Sam Cooper will be closed from Saturday, October 25th at 5:00 a.m. through Sunday, October 26th, 2014 at 8:00 p.m. and again from Saturday, November 1st at 5:00 a.m. through Sunday, November 2nd, 2014 at 8:00 p.m.
During both weekends, westbound Sam Cooper Boulevard will be closed. Traffic taking Sam Cooper Boulevard westbound into the city will be detoured along westbound I-40 to the Covington Pike interchange and then back along eastbound I-40 to exit 12B, where traffic will rejoin Sam Cooper Boulevard. Westbound I-40 traffic will be encouraged to use SR 385 as an alternate route. Detour maps and information will be provided on the TDOT web site.
An employee of the Memphis City Court Clerk’s office was indicted Tuesday by a federal grand jury on a charge of embezzling money from customers paying traffic tickets.
Her duties at the clerk’s office included accepting payments from customers paying motor vehicle citations. According to the indictment, Carpenter would accept the payments and enter the information into the Electronic Ticket Information System, which created a record of the payment. She would then void the payment, enter a smaller amount into the system, and keep the remaining funds for her personal use.
Carpenter mainly targeted Hispanic customers, according to the indictment. Of the 188 tickets she voided, 183 of them had a Hispanic surname.
“As today’s arrest makes clear, we will not tolerate corrupt public officials, and will do everything in our power to hold them accountable,” said Edward L. Stanton III, United States Attorney for the Western District of Tennessee.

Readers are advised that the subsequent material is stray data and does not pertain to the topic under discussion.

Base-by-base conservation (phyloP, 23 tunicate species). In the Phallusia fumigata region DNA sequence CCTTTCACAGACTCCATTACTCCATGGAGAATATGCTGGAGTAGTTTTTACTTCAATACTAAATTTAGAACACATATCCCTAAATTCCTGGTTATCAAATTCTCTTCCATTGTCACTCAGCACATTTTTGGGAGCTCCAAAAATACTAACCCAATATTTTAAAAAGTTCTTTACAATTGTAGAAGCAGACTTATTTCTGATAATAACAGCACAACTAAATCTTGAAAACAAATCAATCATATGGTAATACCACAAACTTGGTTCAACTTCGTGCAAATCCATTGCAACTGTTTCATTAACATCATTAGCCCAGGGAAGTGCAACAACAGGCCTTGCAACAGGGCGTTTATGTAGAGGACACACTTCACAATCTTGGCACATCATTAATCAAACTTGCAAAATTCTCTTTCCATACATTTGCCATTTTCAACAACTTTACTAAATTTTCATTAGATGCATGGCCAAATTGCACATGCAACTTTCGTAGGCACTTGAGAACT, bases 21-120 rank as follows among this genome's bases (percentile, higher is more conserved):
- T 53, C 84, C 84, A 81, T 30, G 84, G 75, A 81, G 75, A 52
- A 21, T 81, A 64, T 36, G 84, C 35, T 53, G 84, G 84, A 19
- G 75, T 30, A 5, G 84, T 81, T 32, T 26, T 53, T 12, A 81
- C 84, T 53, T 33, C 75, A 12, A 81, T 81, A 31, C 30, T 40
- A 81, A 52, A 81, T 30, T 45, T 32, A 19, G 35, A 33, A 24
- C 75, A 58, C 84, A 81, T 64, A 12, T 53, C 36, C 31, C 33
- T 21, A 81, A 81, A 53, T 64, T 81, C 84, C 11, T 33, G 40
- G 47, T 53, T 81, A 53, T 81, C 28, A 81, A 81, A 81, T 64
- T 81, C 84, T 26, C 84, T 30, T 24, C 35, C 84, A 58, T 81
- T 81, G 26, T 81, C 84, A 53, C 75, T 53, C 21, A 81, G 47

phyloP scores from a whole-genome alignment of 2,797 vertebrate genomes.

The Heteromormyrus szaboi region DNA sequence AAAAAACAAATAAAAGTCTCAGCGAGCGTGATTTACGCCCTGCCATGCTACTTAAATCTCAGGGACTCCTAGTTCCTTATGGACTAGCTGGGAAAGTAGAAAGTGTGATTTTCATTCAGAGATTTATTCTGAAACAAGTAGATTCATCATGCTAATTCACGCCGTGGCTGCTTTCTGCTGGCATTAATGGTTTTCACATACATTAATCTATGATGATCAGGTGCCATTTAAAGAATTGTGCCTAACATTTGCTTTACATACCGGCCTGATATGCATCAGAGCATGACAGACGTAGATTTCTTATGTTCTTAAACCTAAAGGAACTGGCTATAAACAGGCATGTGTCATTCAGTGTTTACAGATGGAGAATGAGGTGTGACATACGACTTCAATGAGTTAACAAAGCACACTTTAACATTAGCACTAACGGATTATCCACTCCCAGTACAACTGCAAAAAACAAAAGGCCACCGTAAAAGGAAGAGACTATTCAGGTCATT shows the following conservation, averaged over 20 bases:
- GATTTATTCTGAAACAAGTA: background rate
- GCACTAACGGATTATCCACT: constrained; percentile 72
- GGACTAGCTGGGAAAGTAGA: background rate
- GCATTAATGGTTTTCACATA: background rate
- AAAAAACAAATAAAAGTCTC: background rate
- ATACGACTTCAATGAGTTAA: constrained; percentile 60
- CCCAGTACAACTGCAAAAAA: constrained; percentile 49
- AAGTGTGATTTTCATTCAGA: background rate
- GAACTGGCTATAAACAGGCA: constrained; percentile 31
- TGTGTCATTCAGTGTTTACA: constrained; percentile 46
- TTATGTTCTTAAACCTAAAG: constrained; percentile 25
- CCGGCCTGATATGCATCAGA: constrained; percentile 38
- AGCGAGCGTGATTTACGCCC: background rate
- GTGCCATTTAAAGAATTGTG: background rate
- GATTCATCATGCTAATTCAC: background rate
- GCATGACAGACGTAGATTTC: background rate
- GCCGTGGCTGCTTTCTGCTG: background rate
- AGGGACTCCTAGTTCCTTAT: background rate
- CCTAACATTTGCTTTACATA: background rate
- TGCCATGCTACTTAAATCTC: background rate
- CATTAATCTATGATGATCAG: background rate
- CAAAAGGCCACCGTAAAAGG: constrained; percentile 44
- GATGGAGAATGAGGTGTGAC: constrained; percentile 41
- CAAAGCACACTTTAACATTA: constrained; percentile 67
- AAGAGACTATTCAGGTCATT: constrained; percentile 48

If convicted, Carpenter faces up to 10 years in prison and a fine of up to $250,000.
This investigation was conducted by the Federal Bureau of Investigation, the Memphis Police Department, and the Tarnished Badge Task Force.
The Memphis City Council waded into pension reform Tuesday with a long discussion and some new proposals.
The current pension plan is what’s called a defined benefit plan. That means city employees are guaranteed to get the same amount of money upon retirement for the rest of their lives. That plan puts the investment risk on city taxpayers because no matter how the market reacts to the investments that back the plans, the benefits stay the same.
Memphis Mayor A C Wharton proposed a defined contribution plan earlier this year. In those types of plans, the entire investment risk is put on the employee. The proposal would have worked much like a 401(k) plan common in the private sector.
Wharton dropped that proposal last week in favor of a new hybrid plan. That plan would put some of the retirement contributions into a market-based plan and some of the contributions into a 401(k)-stye plan.